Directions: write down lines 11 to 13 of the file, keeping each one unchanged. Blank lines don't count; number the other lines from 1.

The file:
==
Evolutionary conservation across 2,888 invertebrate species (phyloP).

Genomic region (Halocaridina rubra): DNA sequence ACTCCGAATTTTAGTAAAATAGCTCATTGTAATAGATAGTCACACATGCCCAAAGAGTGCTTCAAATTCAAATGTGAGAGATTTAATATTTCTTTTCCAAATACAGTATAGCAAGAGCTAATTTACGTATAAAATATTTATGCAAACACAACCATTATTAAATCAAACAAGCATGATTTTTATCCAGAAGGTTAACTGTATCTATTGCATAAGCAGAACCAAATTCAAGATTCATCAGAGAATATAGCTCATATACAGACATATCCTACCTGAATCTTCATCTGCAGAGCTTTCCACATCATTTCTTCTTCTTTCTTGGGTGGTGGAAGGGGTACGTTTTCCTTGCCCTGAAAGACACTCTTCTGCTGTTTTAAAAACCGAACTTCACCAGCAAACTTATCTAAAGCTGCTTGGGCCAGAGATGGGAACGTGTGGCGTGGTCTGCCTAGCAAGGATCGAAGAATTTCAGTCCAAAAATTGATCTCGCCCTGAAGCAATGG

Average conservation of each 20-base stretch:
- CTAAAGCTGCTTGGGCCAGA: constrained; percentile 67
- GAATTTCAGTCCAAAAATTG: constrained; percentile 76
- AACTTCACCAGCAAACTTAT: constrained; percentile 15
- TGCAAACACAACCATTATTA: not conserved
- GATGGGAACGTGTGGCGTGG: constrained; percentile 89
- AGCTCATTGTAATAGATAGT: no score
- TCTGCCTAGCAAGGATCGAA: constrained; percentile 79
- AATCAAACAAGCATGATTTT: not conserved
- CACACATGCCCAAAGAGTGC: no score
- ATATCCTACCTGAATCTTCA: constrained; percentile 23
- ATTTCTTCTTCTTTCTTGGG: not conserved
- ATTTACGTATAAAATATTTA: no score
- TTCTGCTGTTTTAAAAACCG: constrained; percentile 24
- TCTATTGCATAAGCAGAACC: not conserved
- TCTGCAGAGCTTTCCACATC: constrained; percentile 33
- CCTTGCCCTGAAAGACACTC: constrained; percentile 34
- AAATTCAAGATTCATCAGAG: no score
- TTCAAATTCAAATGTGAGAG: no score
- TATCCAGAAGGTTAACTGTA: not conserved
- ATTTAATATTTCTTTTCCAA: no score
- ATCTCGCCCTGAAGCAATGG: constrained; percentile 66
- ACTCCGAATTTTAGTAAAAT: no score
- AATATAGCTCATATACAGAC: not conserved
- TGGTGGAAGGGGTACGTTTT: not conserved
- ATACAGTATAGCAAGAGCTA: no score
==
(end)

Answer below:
- AATCAAACAAGCATGATTTT: not conserved
- CACACATGCCCAAAGAGTGC: no score
- ATATCCTACCTGAATCTTCA: constrained; percentile 23